Monday, March 25, 2013

TypeScript: initial impressions

There are several things under the TypeScript umbrella: a type system, language spec, JavaScript-targeting compiler and tooling that provides interactive code completion. I have tried TypeScript on a few small projects, the latest one being TypedPhoneGap. I also worked extensively with the language spec, wrote a parser and analyzer for the `.d.ts` contract specification fragment, pondered the semantics, and engaged in little flamewars on the language forum. My conclusion, in short, is this: the type system and language design are terrible, the compiler is OK, and tooling is excellent. Overall, it is an improvement over writing bare JavaScript, and the definition fragment is helpful (though not ideal) for communicating JavaScript API formally.



It is easy to see why the tooling is good - you can check out for yourself in the interactive environment on the TypeScript website. I used it through VisualStudio and though I found it glitchy in a few places, with having to restart VS a dozen times, it is overall quite helpful.

My complaints are mostly on what I consider to be poor language design decisions.

First, the type system does not even try to be sound:



Second, there are no generics (though they are promised for the next release). It feels very dumb having to replicate code that could have been expressed as generic specialization. Code duplication can be avoided if you drop to JavaScript and start computing things, but this only applies to values and not types. There does not seem to be an easy way to compute TypeScript types as-you-go.

Third, I find the whole subtyping story simply a waste of time. OCaml has a much better system with row polymorphism, and still I do not get the impression it is used much. Would be interesting to see if it is used in js_of_ocaml to reason about JavaScript libraries. I have not felt a need for this using WebSharper.

Fourth, there is no abstraction. I have not found a way to define an abstract type. Interfaces are always open. Classes are open too, and I have not found how to make all constructors private. This is really annoying.

Fifth, there is a lot of recursion craziness going on in the language, complicated with structural typing. I think the types are best described by regular trees. This is not exactly implementation-friendly - I had a very hard time trying to implement things like a subtyping decision procedure, especially since the language spec is very terse on these issues. The online TS compiler works for quite arcane examples - I wonder if they have a correct equality and subsumption implementation over regular trees, or they are using some hack that just happened to work on my examples. Not that it matters very much since subtyping as defined breaks soundness and is therefore not very interesting or useful.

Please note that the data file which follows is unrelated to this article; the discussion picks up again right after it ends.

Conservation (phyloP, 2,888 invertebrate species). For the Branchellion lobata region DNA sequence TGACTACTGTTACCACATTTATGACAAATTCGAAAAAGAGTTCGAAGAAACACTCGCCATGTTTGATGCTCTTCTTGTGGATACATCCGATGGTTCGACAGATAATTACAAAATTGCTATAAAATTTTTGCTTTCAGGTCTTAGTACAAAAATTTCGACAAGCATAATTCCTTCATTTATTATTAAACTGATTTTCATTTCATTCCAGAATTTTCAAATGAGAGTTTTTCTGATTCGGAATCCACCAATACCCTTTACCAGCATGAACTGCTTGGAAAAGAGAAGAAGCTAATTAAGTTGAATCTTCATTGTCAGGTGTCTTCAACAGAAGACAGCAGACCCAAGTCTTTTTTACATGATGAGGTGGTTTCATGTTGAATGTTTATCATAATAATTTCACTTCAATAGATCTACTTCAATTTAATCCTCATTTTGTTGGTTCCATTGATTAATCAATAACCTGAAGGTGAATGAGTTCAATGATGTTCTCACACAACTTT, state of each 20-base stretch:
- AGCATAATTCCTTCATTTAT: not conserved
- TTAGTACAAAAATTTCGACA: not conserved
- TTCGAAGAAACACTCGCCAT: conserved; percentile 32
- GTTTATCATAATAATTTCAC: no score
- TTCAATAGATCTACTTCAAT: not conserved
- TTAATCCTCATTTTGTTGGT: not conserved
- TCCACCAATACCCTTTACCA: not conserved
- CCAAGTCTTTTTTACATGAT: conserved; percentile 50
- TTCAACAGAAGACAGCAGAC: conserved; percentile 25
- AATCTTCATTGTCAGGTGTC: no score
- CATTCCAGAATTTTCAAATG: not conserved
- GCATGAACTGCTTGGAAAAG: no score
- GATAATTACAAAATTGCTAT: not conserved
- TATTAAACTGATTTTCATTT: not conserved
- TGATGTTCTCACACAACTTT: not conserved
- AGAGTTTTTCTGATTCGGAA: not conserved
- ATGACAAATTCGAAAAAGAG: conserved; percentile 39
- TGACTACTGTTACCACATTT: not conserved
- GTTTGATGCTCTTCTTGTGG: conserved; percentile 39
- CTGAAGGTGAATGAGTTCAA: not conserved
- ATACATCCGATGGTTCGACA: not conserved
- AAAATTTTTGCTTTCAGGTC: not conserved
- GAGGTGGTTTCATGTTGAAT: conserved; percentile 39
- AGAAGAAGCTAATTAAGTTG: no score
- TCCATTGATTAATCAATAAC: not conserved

Now, the biggest promise I see in TypeScript is to give a formalizm for expressing JavaScript contracts, especially since there is some adoption. This essentially involves the .d.ts fragment: constructs for expressing JavaScript interfaces. Unfortunately, as it stands, it is quite limited because of the lack of generics and abstraction.

Also, from our experience with WebSharper, artifacts expressing JavaScript contracts should not be authored by hand. Usually there is a lot of repetition going on in JavaScript library APIs, something that can be easily abstracted over if you are writing in a Turing-complete programming language (`.d.ts` files are not).

I therefore envision an ideal toolset for JavaScript contract specification to consist of:

  • A machine-readable simple (JSON-based?) standard spec for API contracts
  • A JavaScript library for generating the API contracts in some EDSL allowing to take advantage of abstraction
  • Tooling for generating easy to use API documentation from the contracts
  • A utility for sealing a value with a contract to introduce runtime checks and blame assignment (there is some good literature on how to do that)
  • Tooling for generating `.d.ts` from contracts, parsing `.d.ts` into contracts (possibly with some approximation)
  • Additional tooling for consuming contracts from JavaScript-based frameworks such as WebSharper

The problem, as always, is marketing - convincing library authors to use a formalism to express their API. Even if we had a working system satisfying the above wishlist, this would be a tough one.

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